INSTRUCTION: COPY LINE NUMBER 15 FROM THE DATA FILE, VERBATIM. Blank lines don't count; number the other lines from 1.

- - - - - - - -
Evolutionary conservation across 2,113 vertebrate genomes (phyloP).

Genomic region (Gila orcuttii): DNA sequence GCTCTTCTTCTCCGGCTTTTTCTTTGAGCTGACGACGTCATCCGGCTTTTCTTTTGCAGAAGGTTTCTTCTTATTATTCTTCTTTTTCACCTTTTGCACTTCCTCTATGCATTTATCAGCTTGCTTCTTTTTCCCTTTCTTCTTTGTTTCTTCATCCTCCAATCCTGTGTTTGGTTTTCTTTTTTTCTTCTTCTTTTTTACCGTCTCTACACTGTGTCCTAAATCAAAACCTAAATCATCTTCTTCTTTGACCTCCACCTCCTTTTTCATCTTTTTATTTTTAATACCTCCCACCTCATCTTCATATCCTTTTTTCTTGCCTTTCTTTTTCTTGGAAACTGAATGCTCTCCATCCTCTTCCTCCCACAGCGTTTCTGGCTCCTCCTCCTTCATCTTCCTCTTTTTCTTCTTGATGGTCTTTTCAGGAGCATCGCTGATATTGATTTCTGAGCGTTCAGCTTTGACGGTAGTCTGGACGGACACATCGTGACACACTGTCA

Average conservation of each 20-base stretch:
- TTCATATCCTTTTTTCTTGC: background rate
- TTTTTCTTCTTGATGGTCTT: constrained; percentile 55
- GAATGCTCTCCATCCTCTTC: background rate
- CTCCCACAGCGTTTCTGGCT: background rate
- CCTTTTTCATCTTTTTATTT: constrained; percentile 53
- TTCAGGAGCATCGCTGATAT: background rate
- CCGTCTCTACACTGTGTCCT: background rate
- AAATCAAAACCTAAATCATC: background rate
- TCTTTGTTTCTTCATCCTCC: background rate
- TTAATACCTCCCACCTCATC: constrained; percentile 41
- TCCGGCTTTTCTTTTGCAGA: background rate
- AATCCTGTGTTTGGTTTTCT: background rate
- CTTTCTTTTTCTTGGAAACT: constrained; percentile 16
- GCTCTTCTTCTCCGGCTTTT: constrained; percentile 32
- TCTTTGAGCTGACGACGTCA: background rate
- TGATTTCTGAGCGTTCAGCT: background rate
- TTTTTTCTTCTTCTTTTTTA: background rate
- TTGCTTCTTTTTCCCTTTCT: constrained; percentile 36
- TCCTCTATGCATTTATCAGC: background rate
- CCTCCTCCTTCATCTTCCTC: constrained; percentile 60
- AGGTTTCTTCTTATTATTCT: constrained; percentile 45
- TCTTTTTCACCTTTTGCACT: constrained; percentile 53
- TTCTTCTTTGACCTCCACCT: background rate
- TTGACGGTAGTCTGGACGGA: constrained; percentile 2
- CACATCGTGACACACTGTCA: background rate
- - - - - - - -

- AATCCTGTGTTTGGTTTTCT: background rate